"The Judgement” is a short story written by Kafka in 1912. “The Judgment” is considered to be one of Kafka’s most autobiographical writings. He wrote the story in one setting in a single night of writing. It is also said that the story is based on the night he met his fiancée Felice Bauer at his friend Max Brod’s house. After their meeting Kafka had to choose between his life as a bachelor or the life of a family man.
Kafka was a perfectionist and this is apparent in his approach to “The Judgement”. Kafka saw writing as a form of meditation like prayer. He felt that he could never truly convey into works the ideas and feelings that he had within himself.
The story begins on a Sunday morning. The main character, George, is in a content frame of mind. George lives in a city that is has a river running on its edge. Across the river lie the hills. The bridge is significant to the story and symbolizes communication. The first part of the story is about a letter Georg is writing to his friend. He writes the letter to inform his friend of his engagement to Frieda. Frieda wants his friend to attend the wedding to help bring an end to Georg’s bachelor days.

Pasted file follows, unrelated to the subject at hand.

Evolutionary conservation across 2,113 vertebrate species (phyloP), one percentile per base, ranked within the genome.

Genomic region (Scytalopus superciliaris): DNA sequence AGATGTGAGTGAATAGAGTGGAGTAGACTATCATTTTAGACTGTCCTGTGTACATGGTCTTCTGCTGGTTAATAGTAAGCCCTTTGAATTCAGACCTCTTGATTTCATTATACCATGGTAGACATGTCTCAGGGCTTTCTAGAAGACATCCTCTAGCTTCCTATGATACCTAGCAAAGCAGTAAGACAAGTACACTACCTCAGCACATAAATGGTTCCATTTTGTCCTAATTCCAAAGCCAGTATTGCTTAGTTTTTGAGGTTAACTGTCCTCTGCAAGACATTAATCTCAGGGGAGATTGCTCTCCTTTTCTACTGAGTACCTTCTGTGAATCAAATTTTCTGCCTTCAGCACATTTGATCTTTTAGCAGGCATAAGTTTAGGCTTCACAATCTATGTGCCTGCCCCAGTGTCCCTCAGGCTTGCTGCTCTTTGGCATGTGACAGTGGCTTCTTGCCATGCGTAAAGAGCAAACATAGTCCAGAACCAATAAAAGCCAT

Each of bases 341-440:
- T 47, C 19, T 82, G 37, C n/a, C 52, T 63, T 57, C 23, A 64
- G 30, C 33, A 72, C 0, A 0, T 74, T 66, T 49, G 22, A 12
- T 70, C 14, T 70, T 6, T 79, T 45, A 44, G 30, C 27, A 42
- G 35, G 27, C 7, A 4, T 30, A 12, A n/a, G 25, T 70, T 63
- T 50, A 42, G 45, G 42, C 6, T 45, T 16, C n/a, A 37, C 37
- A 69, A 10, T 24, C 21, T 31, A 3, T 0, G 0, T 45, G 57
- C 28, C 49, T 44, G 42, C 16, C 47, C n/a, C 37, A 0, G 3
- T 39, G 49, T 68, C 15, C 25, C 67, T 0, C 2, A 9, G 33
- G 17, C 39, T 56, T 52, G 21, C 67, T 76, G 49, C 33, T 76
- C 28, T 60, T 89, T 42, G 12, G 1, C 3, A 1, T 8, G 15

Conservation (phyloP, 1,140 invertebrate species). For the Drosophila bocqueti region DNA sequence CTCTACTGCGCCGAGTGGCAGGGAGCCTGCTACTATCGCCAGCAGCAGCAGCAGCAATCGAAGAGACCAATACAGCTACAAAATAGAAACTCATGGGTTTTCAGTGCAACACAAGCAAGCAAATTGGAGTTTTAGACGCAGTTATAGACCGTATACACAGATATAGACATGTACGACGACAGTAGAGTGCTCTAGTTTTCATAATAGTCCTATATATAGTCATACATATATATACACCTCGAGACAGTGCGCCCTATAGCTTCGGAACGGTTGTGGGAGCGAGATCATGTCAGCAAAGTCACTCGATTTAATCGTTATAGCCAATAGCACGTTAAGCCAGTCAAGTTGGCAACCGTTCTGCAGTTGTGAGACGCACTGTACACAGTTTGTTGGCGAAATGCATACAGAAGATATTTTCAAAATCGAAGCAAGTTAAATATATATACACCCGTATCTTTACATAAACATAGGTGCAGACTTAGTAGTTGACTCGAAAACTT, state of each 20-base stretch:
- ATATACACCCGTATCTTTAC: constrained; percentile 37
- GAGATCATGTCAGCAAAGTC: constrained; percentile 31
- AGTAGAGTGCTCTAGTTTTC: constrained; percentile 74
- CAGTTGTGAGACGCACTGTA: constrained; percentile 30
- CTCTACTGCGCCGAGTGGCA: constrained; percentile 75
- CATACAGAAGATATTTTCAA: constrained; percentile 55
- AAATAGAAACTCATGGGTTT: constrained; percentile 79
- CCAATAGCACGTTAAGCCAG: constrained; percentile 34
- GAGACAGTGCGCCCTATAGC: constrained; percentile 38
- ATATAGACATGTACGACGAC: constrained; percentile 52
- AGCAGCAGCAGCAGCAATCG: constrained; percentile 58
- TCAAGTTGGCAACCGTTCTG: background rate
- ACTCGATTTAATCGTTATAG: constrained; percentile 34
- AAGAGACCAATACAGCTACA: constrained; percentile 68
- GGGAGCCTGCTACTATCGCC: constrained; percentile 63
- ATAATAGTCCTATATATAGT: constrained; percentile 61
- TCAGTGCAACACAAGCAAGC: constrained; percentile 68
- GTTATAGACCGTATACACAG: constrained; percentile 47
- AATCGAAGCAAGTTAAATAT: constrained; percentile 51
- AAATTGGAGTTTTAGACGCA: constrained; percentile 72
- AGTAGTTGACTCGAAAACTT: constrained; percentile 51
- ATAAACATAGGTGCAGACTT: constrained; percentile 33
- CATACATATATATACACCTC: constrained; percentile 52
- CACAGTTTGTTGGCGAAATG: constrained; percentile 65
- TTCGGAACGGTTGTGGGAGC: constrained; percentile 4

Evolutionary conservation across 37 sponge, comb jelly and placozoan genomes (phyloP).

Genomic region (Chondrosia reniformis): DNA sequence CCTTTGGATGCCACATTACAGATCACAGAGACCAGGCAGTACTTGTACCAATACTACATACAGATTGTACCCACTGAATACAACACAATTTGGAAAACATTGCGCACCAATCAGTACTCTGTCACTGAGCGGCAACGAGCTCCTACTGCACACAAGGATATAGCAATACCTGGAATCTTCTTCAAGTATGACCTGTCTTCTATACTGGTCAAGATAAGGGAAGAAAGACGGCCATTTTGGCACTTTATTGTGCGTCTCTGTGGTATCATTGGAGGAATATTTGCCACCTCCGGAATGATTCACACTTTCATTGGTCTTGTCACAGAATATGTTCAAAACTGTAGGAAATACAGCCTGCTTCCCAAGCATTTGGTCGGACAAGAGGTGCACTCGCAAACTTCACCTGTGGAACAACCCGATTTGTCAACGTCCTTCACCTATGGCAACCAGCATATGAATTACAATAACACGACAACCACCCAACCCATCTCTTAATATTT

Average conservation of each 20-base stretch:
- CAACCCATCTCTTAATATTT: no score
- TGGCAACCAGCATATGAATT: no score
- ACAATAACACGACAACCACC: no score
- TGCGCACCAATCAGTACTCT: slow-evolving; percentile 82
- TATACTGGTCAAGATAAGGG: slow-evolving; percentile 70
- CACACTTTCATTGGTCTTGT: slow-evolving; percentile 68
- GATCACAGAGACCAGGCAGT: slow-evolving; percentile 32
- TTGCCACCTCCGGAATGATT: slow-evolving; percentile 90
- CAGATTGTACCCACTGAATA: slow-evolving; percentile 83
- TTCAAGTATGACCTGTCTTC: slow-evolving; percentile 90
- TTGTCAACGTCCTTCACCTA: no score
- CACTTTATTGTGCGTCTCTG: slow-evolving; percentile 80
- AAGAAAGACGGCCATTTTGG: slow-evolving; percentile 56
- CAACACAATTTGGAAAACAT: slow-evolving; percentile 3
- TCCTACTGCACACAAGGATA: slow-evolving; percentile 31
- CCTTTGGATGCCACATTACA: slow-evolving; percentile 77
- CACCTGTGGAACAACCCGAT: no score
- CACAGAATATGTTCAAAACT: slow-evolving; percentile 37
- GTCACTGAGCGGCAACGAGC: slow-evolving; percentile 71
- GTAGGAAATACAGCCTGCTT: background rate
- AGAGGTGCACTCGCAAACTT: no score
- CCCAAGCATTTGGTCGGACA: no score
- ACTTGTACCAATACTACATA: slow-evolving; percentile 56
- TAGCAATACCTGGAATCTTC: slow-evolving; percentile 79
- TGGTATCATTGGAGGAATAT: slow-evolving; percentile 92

Georg tells his father about writing the letter to his friend. His father is harsh with him and says he does not believe his friend exists. Father and son argue and eventually his father sentences him to death by drowning. George leaves his father’s side and throws himself off the city bridge.
The story is full of symbolism and is autobiographical in nature because it parallels Kafka’s own feelings on being tied down and loosing his bachelor life. It also parallels the tumultuous relationship he had with his own father.